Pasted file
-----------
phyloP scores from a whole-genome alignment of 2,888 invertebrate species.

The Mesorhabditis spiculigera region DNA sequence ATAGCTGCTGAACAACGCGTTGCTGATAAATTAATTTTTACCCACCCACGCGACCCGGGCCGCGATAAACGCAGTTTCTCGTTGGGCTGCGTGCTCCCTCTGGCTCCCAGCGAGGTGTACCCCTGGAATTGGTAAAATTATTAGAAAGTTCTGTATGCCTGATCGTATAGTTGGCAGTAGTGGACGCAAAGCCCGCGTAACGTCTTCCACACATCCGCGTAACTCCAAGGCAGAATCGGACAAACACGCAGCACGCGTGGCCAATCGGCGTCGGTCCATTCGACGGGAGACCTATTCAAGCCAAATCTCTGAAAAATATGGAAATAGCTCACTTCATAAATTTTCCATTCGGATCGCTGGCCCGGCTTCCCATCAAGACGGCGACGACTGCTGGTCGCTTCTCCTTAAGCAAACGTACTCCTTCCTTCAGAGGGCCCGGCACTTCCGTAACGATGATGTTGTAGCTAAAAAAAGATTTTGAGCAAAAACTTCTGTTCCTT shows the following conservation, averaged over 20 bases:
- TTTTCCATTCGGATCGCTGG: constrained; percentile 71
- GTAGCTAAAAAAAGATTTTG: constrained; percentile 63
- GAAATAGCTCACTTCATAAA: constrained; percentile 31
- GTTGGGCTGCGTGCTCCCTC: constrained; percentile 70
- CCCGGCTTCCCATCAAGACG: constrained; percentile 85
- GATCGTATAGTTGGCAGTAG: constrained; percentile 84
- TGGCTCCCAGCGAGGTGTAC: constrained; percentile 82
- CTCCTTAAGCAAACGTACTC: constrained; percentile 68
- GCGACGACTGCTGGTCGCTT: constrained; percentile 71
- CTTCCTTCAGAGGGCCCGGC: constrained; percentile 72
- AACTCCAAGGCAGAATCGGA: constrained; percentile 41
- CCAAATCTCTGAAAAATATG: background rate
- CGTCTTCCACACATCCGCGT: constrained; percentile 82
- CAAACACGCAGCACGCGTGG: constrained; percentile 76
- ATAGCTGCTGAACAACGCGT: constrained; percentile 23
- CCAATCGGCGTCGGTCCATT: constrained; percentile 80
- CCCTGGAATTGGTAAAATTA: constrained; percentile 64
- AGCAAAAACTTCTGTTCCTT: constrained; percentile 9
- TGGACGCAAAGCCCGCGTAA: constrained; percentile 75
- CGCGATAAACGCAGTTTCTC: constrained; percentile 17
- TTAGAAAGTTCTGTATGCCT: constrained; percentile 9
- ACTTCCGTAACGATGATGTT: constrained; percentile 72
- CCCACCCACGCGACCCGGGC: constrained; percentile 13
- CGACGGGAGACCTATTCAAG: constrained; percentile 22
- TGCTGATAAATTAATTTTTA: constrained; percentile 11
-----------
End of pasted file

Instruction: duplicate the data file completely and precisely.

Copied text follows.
phyloP scores from a whole-genome alignment of 2,888 invertebrate species.

The Mesorhabditis spiculigera region DNA sequence ATAGCTGCTGAACAACGCGTTGCTGATAAATTAATTTTTACCCACCCACGCGACCCGGGCCGCGATAAACGCAGTTTCTCGTTGGGCTGCGTGCTCCCTCTGGCTCCCAGCGAGGTGTACCCCTGGAATTGGTAAAATTATTAGAAAGTTCTGTATGCCTGATCGTATAGTTGGCAGTAGTGGACGCAAAGCCCGCGTAACGTCTTCCACACATCCGCGTAACTCCAAGGCAGAATCGGACAAACACGCAGCACGCGTGGCCAATCGGCGTCGGTCCATTCGACGGGAGACCTATTCAAGCCAAATCTCTGAAAAATATGGAAATAGCTCACTTCATAAATTTTCCATTCGGATCGCTGGCCCGGCTTCCCATCAAGACGGCGACGACTGCTGGTCGCTTCTCCTTAAGCAAACGTACTCCTTCCTTCAGAGGGCCCGGCACTTCCGTAACGATGATGTTGTAGCTAAAAAAAGATTTTGAGCAAAAACTTCTGTTCCTT shows the following conservation, averaged over 20 bases:
- TTTTCCATTCGGATCGCTGG: constrained; percentile 71
- GTAGCTAAAAAAAGATTTTG: constrained; percentile 63
- GAAATAGCTCACTTCATAAA: constrained; percentile 31
- GTTGGGCTGCGTGCTCCCTC: constrained; percentile 70
- CCCGGCTTCCCATCAAGACG: constrained; percentile 85
- GATCGTATAGTTGGCAGTAG: constrained; percentile 84
- TGGCTCCCAGCGAGGTGTAC: constrained; percentile 82
- CTCCTTAAGCAAACGTACTC: constrained; percentile 68
- GCGACGACTGCTGGTCGCTT: constrained; percentile 71
- CTTCCTTCAGAGGGCCCGGC: constrained; percentile 72
- AACTCCAAGGCAGAATCGGA: constrained; percentile 41
- CCAAATCTCTGAAAAATATG: background rate
- CGTCTTCCACACATCCGCGT: constrained; percentile 82
- CAAACACGCAGCACGCGTGG: constrained; percentile 76
- ATAGCTGCTGAACAACGCGT: constrained; percentile 23
- CCAATCGGCGTCGGTCCATT: constrained; percentile 80
- CCCTGGAATTGGTAAAATTA: constrained; percentile 64
- AGCAAAAACTTCTGTTCCTT: constrained; percentile 9
- TGGACGCAAAGCCCGCGTAA: constrained; percentile 75
- CGCGATAAACGCAGTTTCTC: constrained; percentile 17
- TTAGAAAGTTCTGTATGCCT: constrained; percentile 9
- ACTTCCGTAACGATGATGTT: constrained; percentile 72
- CCCACCCACGCGACCCGGGC: constrained; percentile 13
- CGACGGGAGACCTATTCAAG: constrained; percentile 22
- TGCTGATAAATTAATTTTTA: constrained; percentile 11